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RCMP should be held to account, says Wynn's widow

Auxiliary constable's life forever altered after 2015 shooting
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Const. David Wynn was shot in the Apex Casino in St. Albert in January 2015 by Shawn Rehn. Wynn died in the hospital several days later and left behind his wife, Shelly MacInnis Wynn and three children.

The findings of last year's inquiry into the shooting death of St. Albert RCMP Const. David Wynn revealed no surprises to his widow, who believes more needs to be done to hold police accountable for the events leading up to his death.

Wynn was shot and killed by Shawn Rehn in of the former Apex Casino during a routine license plate check in 2015.

The results of the inquiry, released last week, revealed that the RCMP radio system didn't work in certain parts of St. Albert, including the area where Wynn was shot.

Shelly MacInnis Wynn, who is an active police safety advocate, said charges should have been laid against the RCMP and a trial should have taken place after her husband’s death.

It was known that there were dead zones with the RCMP radio system, including at the Apex Casino, now known as Century Casino in Campbell Park, she added. They should have been replaced before the incident happened. 

"To not have radio systems working properly, this is not acceptable," MacInnis Wynn said. 

On top of the RCMP knowing about radio dead zones, MacInnis Wynn said there were no backup plans in place in case communications failed.

Radio silence 

During the fatality inquiry, the court heard there was no radio communications inside the casino and it was one of many radio dead zones in St. Albert.

The fatality inquiry report, written by provincial court judge Bruce Garriock, stated even if the radios were working in the casino, the shooting happened so quickly it wouldn’t have been possible for Wynn to call for backup.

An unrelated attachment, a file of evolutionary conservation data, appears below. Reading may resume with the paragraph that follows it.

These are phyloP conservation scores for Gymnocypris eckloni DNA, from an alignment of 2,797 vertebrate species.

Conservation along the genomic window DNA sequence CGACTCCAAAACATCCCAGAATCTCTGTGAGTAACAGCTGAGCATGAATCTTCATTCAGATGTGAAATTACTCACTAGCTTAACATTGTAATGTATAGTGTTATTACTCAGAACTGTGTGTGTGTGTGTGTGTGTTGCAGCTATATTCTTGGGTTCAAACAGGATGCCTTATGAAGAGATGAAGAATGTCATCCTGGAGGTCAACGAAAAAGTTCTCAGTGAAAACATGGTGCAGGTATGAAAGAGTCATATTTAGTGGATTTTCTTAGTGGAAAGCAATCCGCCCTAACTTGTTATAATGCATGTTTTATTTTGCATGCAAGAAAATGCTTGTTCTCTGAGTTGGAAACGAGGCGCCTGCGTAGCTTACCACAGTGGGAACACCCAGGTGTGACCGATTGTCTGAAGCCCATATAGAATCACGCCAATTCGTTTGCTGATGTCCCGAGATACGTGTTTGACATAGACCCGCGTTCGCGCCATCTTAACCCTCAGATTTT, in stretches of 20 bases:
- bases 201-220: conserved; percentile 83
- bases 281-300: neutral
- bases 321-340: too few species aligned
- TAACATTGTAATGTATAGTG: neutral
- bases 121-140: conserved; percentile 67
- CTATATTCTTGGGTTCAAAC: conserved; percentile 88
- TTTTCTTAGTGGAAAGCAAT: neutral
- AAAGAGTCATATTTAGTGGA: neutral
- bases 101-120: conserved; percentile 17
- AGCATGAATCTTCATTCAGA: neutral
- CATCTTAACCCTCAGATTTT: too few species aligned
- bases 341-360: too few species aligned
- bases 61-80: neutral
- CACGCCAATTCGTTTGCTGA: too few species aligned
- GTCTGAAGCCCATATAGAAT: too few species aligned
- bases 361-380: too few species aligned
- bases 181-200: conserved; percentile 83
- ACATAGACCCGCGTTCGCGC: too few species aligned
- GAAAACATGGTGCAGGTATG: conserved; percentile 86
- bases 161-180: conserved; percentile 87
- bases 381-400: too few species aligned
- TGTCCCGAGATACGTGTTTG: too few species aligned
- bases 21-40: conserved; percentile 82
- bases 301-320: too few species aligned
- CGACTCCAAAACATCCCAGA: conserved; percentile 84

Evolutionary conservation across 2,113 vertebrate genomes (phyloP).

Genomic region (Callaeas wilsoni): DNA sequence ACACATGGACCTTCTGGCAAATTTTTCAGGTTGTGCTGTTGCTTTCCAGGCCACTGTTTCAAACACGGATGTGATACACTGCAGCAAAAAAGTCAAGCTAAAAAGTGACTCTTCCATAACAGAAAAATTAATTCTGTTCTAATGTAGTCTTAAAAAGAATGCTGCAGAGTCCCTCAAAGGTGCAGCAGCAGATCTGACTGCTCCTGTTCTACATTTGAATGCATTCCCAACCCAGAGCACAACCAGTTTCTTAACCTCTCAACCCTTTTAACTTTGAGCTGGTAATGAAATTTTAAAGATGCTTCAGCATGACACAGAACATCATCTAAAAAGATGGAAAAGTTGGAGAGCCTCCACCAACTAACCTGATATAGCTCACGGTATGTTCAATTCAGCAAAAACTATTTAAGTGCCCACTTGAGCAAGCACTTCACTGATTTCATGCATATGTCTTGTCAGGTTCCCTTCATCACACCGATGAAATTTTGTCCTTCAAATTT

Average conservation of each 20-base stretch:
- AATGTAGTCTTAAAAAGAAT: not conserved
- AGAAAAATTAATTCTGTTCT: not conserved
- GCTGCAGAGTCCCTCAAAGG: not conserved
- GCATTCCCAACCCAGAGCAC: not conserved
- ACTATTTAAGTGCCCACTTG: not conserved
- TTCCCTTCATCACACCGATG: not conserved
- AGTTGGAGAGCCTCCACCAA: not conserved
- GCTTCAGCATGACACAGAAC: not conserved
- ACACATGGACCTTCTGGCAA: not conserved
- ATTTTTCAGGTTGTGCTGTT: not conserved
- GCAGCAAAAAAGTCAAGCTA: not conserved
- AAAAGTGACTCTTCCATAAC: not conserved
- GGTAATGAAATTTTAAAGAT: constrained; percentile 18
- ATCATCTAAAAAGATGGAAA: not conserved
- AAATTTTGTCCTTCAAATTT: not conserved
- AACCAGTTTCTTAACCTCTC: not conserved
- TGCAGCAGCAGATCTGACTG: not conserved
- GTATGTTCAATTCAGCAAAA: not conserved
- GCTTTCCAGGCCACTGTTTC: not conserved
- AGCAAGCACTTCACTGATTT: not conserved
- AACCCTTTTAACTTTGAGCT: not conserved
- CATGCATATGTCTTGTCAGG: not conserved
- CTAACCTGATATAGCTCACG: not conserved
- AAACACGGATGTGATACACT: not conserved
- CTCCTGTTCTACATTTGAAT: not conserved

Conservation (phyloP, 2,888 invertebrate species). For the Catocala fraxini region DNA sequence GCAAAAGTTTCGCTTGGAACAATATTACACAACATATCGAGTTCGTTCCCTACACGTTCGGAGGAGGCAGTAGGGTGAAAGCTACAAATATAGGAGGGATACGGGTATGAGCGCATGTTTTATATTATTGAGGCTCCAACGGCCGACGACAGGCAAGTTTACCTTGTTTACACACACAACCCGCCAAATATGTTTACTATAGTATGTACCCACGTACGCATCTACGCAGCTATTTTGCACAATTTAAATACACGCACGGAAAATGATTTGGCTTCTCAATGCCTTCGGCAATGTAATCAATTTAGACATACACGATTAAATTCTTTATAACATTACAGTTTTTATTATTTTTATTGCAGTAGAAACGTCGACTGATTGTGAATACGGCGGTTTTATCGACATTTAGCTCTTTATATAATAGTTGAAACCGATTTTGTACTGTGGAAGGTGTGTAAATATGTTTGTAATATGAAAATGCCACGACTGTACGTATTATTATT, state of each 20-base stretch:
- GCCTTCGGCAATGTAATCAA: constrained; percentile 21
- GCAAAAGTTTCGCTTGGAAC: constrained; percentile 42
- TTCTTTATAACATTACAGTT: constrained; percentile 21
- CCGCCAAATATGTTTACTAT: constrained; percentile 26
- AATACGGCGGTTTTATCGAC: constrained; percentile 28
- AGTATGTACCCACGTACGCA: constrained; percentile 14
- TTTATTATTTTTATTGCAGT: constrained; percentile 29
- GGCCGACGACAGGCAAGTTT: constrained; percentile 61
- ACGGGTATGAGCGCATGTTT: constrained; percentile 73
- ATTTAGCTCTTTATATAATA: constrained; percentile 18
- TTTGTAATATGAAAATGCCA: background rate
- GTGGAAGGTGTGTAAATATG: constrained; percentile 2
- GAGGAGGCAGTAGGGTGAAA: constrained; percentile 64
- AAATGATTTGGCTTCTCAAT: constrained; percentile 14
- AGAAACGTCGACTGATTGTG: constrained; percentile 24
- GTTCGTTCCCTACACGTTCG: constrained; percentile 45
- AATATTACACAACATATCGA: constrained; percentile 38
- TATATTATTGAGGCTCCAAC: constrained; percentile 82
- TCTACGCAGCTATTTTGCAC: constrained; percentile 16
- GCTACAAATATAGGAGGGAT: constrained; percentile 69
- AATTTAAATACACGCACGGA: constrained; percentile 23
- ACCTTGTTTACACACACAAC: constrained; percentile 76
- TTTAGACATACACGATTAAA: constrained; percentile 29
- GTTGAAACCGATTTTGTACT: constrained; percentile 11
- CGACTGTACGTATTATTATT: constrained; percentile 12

Wynn was in the parking lot of St. Albert's Apex Casino in the early hours of Jan. 17, 2015, when he noticed a stolen truck. 

Wynn went into the casino and a short time later backup arrived when another RCMP officer and auxiliary constable Derek Bond arrived.  Bond as sent into the casino to try to locate Wynn after they hadn't heard back from him on the radio, because it was a dead zone, according to facts read out in court during the inquiry.

After a short search, Bond, Wynn and Rehn – the driver of the stolen truck – ended up near the front desk together.

Rehn fled through the casino with Wynn and Bond in pursuit. The duo caught Rehn, and after a brief struggle Rehn shot Bond in the torso and arm. 

He shot Wynn at close range in the head. After Bond was shot, he said he immediately tried to radio for help but no message went through. Bond, who was a volunteer, was unarmed.

Wynn, 42, died of the gunshot wound; Bond survived. Rehn fled the scene and later died from a self-inflicted gunshot wound.

Since the incident, the St. Albert RCMP has taken steps to increase safety in dead zones by having its members use cell phones. Multiple members would also be deployed to locations known to have radio issues, the court heard during the inquiry.

The RCMP is also updating its radio communications system across the province, which would double the amount of radio towers in Alberta.

However, it is not known if the new system has been tested for dead zones in St. Albert or if it will work inside the casino.

For MacInnis Wynn, these changes are not enough.

“We're not guaranteed that (the new radios) are going to make any difference or they're going to work,” MacInnis Wynn said.